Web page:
Baltimore's Department of Finance said Wednesday that its year-old "billing integrity" effort to ferret out unwarranted tax breaks has turned up just over $4 million in extra property taxes due the city.
Nearly $2.2 million
of the breaks the agency said it found are homestead property tax credits, which blunt the impact of tax increases on principal residences but have for years been claimed — knowingly or not — by landlords and others who don't live in the homes in question.
The city said Wednesday that it had recently asked the state Department of Assessments and Taxation to remove about 1,500 homestead credits from rented and vacant homes. All told, the city has asked for 3,665 homestead credits to be removed.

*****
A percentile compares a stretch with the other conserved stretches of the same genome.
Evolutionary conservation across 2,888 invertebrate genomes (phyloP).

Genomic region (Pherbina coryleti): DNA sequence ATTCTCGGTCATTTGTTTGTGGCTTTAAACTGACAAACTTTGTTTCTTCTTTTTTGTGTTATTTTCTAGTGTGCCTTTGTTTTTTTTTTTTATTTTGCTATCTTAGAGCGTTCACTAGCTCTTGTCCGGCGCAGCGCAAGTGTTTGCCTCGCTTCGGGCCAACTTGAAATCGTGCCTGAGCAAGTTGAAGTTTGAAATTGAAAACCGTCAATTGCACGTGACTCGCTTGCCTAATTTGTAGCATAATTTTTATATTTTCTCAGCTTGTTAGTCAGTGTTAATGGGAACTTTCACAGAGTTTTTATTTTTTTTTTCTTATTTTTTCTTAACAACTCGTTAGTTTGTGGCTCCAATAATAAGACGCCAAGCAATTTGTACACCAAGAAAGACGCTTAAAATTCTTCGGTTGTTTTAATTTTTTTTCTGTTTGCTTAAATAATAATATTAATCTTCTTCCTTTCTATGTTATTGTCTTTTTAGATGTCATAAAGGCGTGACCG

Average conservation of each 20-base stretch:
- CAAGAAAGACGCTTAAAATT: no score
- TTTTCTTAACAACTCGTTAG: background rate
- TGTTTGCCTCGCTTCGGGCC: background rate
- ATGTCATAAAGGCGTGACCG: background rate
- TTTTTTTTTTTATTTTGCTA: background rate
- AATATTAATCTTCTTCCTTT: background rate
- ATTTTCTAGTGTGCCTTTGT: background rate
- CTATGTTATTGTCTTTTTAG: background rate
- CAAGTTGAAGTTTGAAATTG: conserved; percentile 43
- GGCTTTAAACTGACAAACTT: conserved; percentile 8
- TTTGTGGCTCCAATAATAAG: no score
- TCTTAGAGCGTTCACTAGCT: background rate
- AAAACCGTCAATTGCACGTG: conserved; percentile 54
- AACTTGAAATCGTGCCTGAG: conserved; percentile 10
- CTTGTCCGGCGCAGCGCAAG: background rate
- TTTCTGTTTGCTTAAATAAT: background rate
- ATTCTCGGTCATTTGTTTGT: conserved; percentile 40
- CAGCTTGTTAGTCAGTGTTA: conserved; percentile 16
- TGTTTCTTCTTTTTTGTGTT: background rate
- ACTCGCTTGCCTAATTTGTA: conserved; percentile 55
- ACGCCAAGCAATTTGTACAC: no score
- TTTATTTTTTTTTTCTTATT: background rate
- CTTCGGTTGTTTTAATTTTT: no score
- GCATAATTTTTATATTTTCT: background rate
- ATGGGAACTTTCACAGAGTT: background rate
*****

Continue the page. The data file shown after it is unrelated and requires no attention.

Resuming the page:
The city said it also had found other unwarranted breaks, including nearly $1 million in tax exemptions on 17 properties that officials said weren't actually being used for tax-exempt purposes.
The $4 million total doesn't include back taxes for previous years, which the city is also pursuing.
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